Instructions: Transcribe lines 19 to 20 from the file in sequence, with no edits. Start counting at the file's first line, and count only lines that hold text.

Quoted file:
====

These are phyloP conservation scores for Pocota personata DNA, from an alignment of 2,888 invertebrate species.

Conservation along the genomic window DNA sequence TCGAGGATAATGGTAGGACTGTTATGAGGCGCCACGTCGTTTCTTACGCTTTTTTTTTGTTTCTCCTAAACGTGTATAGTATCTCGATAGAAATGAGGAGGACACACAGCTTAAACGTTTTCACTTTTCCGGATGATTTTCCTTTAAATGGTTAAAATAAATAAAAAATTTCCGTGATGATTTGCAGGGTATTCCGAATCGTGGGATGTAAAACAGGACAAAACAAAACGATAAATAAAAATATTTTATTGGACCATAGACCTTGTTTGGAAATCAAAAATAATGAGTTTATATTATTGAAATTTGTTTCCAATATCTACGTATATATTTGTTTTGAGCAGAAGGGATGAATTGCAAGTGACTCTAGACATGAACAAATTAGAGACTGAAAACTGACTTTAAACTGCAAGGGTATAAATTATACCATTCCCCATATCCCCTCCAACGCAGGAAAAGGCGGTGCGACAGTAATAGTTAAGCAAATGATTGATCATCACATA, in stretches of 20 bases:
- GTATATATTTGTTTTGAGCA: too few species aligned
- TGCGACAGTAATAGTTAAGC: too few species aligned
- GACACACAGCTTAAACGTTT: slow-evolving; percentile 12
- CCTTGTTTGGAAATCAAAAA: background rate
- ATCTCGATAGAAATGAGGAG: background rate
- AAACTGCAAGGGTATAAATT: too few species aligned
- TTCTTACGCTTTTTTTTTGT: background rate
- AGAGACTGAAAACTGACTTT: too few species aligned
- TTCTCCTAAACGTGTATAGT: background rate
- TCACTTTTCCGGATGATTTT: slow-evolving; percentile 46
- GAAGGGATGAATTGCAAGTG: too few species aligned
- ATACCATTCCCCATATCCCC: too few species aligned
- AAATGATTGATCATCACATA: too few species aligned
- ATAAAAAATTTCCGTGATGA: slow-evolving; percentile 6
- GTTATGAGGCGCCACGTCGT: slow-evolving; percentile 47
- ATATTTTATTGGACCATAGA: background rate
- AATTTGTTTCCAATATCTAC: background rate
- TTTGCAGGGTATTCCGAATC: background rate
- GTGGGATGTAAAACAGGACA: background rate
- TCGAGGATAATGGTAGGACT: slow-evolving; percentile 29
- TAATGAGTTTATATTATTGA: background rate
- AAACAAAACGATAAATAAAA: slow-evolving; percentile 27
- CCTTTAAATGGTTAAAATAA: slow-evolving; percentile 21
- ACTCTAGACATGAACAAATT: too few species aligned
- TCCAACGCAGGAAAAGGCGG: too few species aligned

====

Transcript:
- AATTTGTTTCCAATATCTAC: background rate
- TTTGCAGGGTATTCCGAATC: background rate